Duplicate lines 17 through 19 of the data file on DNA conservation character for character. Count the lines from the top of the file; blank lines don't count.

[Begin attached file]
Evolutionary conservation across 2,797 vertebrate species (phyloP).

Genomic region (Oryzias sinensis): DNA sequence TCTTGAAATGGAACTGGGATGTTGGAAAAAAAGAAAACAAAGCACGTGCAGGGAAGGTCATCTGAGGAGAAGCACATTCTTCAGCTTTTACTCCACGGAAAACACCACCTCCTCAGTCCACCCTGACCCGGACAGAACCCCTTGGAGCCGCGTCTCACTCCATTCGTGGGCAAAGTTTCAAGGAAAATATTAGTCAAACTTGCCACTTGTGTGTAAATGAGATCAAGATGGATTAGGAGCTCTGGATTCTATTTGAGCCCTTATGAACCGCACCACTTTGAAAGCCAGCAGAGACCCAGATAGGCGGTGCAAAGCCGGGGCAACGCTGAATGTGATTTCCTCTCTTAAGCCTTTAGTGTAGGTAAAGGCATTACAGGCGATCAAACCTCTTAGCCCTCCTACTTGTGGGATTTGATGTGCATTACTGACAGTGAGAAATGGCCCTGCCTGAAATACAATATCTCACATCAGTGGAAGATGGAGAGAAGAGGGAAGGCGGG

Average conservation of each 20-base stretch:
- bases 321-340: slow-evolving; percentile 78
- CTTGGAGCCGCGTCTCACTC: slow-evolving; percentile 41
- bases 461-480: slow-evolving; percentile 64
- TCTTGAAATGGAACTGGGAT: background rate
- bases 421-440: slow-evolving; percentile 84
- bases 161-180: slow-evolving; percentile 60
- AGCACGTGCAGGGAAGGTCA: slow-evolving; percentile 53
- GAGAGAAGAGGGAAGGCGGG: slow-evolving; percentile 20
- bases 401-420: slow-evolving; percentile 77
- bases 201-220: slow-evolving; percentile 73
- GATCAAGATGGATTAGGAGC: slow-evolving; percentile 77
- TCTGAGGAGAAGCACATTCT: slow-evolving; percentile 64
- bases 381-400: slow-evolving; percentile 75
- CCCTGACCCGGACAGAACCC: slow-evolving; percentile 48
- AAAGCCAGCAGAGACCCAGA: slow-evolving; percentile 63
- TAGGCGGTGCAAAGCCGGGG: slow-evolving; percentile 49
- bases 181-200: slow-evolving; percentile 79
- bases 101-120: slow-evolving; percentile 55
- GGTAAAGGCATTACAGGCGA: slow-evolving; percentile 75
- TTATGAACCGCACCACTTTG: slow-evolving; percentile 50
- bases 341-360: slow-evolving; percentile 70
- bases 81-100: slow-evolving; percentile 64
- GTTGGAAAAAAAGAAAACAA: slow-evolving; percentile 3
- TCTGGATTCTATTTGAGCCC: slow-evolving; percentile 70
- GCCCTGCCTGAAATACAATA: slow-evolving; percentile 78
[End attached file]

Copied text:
- CCCTGACCCGGACAGAACCC: slow-evolving; percentile 48
- AAAGCCAGCAGAGACCCAGA: slow-evolving; percentile 63
- TAGGCGGTGCAAAGCCGGGG: slow-evolving; percentile 49